In theory the USA would tax the imported Aluminum and transfer the money to the displaced workers. In reality I think that we are going to be into a round of Thatcher-ism and the permanently lower standard of living that resulted.

    How likely is it that we will see a revival of New Dealism and adoption of Fair Trade? In my view, with our current set of elites, it is not likely at all. Happy to be wrong and all that.

    • joel hanes

      [aluminum production was] a major driver of the hydropower plants of the TVA.

      Not sure about the TVA.

      The enormous dams on the Columbia, particularly Grand Coulee, generate so much hydropower that electricity was nearly free for decades; aluminum smelting requires enormous amounts of electrical power, and major ore deposits were in the West, so the aluminum industry (and Boeing) ended up in the PNW.

      Aluminum is still a strategic material for the defense/aerospace industries.

      • BigHank53

        Just south of Knoxville, TN is a small city named Alcoa. The TVA was very much intended to exploit the bauxite deposits of northern Alabama, and much of the hydropower in the south is owned by the Aluminum Corporation of America.

        • I used to work with the USWA local president at the plant there when I lived in Knoxville on Jobs with Justice stuff.

  • DilbertSucks

    Off-topic, but any chance we could get some weekly open threads here now that we’re nearing the general election season? There’s a bunch of stuff I want to rant about that hasn’t gotten a blog post.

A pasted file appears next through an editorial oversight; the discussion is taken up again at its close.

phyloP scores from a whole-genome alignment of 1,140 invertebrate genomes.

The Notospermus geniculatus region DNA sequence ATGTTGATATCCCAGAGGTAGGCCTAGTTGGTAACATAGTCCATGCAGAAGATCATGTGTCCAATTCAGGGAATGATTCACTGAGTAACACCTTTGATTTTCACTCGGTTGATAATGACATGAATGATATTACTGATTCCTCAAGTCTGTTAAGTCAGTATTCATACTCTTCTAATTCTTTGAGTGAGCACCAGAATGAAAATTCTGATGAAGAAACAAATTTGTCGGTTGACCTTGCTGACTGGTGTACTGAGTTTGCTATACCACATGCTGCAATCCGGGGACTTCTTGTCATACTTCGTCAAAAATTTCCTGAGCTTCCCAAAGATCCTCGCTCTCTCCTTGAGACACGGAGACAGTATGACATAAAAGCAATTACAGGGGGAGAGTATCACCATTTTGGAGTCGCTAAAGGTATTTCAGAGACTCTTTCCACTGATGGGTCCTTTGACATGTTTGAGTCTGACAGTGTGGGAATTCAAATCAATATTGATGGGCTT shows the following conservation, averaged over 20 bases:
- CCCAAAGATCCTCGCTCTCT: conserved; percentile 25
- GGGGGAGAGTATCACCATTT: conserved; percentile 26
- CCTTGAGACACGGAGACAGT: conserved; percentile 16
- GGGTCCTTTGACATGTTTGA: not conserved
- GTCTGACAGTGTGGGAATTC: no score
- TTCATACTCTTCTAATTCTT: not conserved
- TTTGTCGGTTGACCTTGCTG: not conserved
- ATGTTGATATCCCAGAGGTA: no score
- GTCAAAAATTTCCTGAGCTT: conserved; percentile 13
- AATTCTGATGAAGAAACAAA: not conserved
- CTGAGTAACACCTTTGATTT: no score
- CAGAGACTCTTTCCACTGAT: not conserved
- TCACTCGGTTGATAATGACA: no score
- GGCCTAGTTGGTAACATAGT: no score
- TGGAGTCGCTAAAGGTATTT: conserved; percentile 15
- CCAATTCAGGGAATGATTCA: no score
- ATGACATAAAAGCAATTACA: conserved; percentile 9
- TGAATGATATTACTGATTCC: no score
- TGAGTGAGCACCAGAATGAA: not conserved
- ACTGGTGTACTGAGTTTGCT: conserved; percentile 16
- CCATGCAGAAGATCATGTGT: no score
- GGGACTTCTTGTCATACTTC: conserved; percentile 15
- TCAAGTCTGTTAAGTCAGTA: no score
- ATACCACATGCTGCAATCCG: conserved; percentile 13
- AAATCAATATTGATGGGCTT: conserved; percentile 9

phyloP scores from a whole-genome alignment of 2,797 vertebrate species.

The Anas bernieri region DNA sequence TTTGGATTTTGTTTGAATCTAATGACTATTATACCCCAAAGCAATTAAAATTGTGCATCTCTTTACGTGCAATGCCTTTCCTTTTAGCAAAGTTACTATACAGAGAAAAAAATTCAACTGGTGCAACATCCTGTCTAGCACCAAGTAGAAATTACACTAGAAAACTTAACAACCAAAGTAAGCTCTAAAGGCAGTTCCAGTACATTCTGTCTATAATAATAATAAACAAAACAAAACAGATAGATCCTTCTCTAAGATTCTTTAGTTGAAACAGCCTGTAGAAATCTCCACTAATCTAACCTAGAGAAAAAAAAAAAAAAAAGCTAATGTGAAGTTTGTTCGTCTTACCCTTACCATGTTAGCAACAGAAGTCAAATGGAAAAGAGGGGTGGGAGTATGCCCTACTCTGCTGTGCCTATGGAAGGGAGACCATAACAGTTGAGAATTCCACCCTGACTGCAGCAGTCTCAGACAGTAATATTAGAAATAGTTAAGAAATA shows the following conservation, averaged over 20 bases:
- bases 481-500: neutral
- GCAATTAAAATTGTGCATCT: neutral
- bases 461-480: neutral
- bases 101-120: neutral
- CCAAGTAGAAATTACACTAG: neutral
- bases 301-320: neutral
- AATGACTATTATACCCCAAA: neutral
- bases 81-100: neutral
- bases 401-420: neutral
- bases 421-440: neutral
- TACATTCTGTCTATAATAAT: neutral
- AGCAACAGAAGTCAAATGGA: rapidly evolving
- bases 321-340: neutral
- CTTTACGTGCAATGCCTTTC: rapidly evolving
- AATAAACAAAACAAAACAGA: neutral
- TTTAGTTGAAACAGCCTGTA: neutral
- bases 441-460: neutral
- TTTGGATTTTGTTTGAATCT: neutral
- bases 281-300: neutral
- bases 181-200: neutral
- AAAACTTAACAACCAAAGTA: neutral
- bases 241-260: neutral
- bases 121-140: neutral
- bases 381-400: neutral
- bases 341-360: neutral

My most recent concern is this Charles Koch pseudo-endorsement of Hillary Clinton (Koch claims that Hillary might make a better president in some ways than Trump/Cruz) that many lefties, particularly Bernie supporters, are making viral.

    Is it not really obvious that this is a deliberate ploy by Koch to turn Hillary’s own base against her? I’m positive he has no intent of actually endorsing or voting for Hillary. He’s poisoning the well. He knows that progressives view him as the embodiment of corporate greed, and he wants to give renewed sustenance to the “Hillary is a corporate shill and no different from the Republicans” attacks that the Bernie faction has launched against her. He’s a brilliant propagandist and knows how to play leftists like a fiddle. What’s sad is watching so many on the left falling for his bait.

    While, yeah, it’s still early and I’m not certain that this particular attack will do permanent damage to Hillary, the fact is that her favorable ratings are underwater and she’s a vulnerable candidate. If leftists/liberals keep falling for these right-wing psyops and propaganda tactics throughout the general election, that damage is going to add up and narrow that gap between Clinton and Trump drastically. We need to wake up NOW and minimize the chances of this occurring.

    If you need proof, check out the nightmare that is Robert Reich’s Facebook. Reich himself is relatively fair to Hillary and will support her vs. Trump/Cruz, but most of the people who post on his page are not. Many of them push the BS that Trump is a “moderate,” that Hillary is no better than Trump/Cruz, the Sarandon line 4-8 years of Trump would galvanize the progressive movement, and so on.